UNICEF Advocates WASH Investment for Children in Conflict Zones
UN Photo/Martine Perret
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The report presents a framework for WASH sector resilience that proposes actions plotted along a conflict continuum.

Several case studies are presented, describing successes as well as challenges that hampered implementation of WASH initiatives in conflict settings.

The authors conclude that WASH services themselves could serve as a platform for addressing fragility and conflict.

3 October 2019: In its report ‘Water Under Fire,’ the UN Children’s Fund (UNICEF) calls for the provision of water, sanitation and hygiene (WASH) services in fragile and conflict-affected areas. The report highlights that civilian deaths in armed conflicts doubled between 2010 and 2016, and that many of these deaths occurred as a result of unmet needs, including access to safe drinking water. The report links WASH in the 2030 Agenda, especially SDG 6 on clean water and sanitation, with other UN policy frameworks, namely, the UN ‘Sustaining Peace Agenda’ and the ‘Agenda for Humanity’ that was adopted at the 2016 World Humanitarian Summit.

The report titled, Water Under Fire: Emergencies, development and peace in fragile and conflict-affected contexts, highlights the needs of 420 million children who lack access to basic sanitation, and 210 million who lack access to safe drinking water. The report presents a framework for WASH sector resilience that proposes actions plotted along a conflict continuum, from latent to acute and protracted conflict, through to post-conflict and recovery stages. The WASH agenda, in such contexts, includes early investment to prevent the decline and collapse of the WASH sector, actions to protect long-term water security, and adoption of renewable energy solutions that can continue to power water and sanitation systems during conflict.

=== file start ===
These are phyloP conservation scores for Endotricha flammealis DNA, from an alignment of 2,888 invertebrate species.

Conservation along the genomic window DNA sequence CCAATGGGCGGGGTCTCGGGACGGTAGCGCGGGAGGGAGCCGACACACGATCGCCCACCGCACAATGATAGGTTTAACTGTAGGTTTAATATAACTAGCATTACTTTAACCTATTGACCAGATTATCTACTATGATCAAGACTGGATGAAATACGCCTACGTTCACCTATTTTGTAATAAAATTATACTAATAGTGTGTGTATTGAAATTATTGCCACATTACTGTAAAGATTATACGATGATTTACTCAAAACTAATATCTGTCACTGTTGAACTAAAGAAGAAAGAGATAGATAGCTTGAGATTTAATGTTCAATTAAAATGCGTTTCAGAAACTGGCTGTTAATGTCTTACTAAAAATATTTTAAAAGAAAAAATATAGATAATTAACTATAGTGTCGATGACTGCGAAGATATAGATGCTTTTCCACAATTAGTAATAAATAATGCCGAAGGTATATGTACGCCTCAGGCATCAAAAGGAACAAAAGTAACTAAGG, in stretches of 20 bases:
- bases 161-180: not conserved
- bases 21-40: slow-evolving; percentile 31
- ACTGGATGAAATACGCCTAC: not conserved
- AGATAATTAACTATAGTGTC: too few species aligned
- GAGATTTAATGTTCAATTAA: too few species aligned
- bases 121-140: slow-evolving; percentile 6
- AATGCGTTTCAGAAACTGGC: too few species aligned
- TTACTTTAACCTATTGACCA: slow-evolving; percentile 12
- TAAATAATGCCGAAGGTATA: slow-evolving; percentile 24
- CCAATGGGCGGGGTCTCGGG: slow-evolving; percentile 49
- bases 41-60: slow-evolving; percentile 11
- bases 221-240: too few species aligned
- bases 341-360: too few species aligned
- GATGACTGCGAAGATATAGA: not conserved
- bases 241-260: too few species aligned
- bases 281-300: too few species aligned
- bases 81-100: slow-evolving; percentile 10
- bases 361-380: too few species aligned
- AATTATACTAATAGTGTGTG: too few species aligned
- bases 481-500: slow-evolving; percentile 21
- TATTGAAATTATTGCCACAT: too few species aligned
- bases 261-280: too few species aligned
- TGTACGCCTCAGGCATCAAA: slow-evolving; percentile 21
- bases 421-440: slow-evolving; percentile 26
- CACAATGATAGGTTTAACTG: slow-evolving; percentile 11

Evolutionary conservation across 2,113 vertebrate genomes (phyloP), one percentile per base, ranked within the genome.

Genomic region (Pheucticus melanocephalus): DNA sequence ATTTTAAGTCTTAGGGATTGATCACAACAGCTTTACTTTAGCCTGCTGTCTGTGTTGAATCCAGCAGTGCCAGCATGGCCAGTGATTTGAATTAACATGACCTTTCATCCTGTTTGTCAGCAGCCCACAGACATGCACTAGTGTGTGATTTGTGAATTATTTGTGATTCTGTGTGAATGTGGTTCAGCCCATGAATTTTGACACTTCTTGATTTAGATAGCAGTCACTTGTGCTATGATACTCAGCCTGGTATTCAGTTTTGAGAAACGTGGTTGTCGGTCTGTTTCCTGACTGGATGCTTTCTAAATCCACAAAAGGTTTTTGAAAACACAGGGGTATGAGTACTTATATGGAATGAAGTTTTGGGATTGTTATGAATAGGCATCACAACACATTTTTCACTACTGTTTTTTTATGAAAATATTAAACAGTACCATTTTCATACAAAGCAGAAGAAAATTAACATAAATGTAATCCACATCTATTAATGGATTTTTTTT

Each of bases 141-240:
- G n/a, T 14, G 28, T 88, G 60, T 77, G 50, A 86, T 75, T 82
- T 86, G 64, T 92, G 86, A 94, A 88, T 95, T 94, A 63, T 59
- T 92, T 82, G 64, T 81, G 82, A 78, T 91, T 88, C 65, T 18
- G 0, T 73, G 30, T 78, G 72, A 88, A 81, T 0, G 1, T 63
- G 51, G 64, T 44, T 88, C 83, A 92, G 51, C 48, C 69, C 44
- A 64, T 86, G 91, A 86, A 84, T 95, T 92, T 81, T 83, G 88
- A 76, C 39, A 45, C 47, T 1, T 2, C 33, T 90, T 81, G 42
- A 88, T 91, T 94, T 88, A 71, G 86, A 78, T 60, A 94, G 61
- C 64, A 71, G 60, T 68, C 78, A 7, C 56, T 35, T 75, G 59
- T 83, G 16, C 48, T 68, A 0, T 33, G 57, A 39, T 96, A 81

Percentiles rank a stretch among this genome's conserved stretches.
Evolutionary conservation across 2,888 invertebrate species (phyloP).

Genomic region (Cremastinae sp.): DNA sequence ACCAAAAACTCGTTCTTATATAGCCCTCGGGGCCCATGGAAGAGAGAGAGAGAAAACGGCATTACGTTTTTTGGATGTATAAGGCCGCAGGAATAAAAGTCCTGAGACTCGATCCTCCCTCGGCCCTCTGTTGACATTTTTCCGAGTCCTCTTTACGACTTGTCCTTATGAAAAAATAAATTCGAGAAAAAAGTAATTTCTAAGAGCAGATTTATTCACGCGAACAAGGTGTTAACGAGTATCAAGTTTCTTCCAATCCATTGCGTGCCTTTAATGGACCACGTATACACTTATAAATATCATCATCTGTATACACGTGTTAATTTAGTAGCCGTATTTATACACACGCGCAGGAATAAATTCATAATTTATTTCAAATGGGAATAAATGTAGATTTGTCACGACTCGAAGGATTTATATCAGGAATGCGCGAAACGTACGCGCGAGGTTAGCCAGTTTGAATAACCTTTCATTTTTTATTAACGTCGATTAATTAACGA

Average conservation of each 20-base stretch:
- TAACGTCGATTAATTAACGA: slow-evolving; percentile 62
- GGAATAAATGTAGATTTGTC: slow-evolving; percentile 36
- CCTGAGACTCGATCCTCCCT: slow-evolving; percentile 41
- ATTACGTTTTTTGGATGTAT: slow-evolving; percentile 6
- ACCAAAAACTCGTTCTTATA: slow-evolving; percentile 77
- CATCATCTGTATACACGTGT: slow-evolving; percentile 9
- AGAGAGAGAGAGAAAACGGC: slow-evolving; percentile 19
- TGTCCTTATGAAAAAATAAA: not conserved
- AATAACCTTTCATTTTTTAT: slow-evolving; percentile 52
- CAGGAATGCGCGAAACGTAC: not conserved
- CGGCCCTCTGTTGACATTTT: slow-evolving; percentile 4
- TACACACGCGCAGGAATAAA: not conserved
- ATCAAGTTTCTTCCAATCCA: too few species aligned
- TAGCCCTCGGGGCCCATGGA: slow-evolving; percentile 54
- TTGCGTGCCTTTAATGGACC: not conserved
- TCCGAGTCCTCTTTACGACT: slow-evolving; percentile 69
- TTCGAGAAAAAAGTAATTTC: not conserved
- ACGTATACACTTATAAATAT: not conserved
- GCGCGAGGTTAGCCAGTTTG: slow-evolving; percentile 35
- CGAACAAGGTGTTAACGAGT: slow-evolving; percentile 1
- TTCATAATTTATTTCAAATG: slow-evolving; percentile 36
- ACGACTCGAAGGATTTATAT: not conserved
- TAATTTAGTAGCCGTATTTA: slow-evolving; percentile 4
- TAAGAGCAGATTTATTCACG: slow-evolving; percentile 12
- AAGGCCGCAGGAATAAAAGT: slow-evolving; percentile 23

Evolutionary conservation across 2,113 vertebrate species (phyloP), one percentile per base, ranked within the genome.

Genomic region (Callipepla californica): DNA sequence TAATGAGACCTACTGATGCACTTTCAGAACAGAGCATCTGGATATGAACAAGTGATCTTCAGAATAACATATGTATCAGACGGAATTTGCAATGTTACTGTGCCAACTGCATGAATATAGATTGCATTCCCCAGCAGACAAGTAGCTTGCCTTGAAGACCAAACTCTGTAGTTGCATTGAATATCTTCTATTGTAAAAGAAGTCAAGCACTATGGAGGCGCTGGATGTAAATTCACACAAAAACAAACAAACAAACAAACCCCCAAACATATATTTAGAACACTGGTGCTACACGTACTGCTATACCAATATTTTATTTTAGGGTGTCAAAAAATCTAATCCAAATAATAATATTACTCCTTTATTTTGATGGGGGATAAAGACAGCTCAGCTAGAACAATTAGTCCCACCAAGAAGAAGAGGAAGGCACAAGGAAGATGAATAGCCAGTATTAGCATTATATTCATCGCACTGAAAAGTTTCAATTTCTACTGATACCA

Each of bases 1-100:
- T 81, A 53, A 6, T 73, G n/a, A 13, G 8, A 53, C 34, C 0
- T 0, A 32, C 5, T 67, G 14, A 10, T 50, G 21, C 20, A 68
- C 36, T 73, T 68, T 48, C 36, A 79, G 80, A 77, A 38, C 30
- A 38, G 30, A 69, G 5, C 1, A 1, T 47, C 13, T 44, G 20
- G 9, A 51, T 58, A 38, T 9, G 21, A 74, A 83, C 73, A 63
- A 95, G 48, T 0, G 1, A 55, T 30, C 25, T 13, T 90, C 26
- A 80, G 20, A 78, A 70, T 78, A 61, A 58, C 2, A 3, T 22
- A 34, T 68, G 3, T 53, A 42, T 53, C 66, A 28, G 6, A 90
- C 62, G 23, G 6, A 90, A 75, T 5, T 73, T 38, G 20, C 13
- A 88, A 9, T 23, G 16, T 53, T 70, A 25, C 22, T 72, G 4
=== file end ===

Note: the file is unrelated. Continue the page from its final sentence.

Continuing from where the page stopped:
420 million children lack access to basic sanitation, and 210 million lack access to safe drinking water.

Several case studies are presented, including actions to: prevent the spread of cholera in Haiti through agency coordination and focused WASH interventions in cholera hotspots; raising of blended finance from public and private lenders to upgrade water supply systems in Somaliland; and the use of renewable energy to power wastewater treatment in Jordan. The case studies do not provide an unbroken record of success, however, describing barriers and unforeseen circumstances that hampered implementation at different stages.

The authors draw attention to the huge amount of capital investment that would be needed to achieve SDG 6 – US$114 billion a year – of which US$60 billion is needed for fragile contexts, and for which insufficient public funds have been raised. They conclude that innovative financing mechanisms and creative partnerships will be needed to attract the necessary funding and financing, and that WASH services themselves could serve as a platform for addressing fragility and conflict. [UNICEF Press Release

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